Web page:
Swantje Lingenberg

Swantje Lingenberg

  • University of Erfurt
Participant in 2006

Phd Projects

2006

The European public sphere - a sphere without an audience? Citizens' participation in the European Constitution debate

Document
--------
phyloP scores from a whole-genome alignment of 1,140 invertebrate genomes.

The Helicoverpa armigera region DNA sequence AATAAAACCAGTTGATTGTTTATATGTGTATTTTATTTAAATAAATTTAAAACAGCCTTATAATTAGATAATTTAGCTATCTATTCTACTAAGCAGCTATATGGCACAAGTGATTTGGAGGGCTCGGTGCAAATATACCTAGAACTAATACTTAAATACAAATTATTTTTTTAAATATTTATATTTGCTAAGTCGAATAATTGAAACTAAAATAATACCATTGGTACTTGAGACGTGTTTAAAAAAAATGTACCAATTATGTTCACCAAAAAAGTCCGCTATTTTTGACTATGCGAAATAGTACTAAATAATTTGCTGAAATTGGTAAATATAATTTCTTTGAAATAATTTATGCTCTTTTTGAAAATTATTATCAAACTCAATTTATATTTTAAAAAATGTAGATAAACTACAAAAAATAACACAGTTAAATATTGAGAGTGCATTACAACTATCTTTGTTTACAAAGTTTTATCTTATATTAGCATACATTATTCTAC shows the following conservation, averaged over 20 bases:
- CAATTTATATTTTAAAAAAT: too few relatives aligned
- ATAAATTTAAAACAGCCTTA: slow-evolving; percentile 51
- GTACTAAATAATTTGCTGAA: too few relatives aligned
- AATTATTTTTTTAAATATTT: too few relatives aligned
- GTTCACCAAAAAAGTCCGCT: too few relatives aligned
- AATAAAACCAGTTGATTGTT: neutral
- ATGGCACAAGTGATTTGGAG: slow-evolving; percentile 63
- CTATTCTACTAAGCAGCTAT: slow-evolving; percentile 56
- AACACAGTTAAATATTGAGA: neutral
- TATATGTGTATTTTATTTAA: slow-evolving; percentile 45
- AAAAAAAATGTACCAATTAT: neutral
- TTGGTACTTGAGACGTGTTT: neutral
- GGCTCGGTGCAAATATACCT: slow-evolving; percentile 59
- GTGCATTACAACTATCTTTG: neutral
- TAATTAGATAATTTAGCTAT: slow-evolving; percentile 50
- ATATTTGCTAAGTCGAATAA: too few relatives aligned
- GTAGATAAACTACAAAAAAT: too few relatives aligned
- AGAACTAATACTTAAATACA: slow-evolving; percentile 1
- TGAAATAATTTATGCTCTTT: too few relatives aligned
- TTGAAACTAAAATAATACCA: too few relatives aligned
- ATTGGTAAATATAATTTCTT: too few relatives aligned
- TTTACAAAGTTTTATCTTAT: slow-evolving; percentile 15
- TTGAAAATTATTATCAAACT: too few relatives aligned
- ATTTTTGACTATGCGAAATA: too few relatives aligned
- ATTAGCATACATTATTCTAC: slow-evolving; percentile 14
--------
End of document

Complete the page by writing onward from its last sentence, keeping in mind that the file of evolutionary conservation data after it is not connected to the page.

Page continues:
In the course of the European integration process more and more political power is transferred from the national levels to the European level. As a consequence of and in need of public legitimization the question about a European public space becomes evident. The PhD project focuses on the audience level of a European public sphere. It asks whether, via which media and under which criteria of relevance the EU-citizens participate in European public discourses. This is to be examined within the European Constitutional debate in Germany, France and Italy. The public sphere is considered a crucial element of democracy. It fulfils certain functions such as enabling mutual observation between policy-makers and citizens, legitimizing political decisions, promoting collective will formation and integrating members of society. At the European level scholars discuss whether a public sphere exists or not, and if so, how it materializes. Considering different theoretical approaches it is argued that a European public sphere has to be thought of as a pluralistic network of transnational publics which exists as soon as the same issues are discussed simultaneously and under the same criteria of relevance. Such a network is tied by transnational discourses and generated by the communicative interactions of speakers, media and audiences. According to John Dewey, public spheres emerge as soon as citizens realize the impact of political decisions on their lives and enter public deliberation. Applied to the European context, it is not only the creation and mass mediated distribution of European issues, but the audience’s communicative actions based on the perception of the reporting of EU topics that is fundamental for the establishment of public spheres after all. The theoretical reflections about the structure and processes of the European public space, as well as the audience’s role in constituting it, are exemplified by empirically researching the EU Constitutional debate. The study aims to reconstruct the functioning of this transnational dis- course at the audience level, but also at the media and communicator levels. It examines whether a diffusion of arguments and rhetoric references across and between the national public arenas takes place. The study includes qualitative in-depth interviews with citizens, journalists and political actors as well as analyses of survey data such as Euro- barometer and data about media users. The interviews have been conducted during the ratification process of the EU constitution. Hence, the effects of the negative Referenda in France and the Netherlands have become evident.

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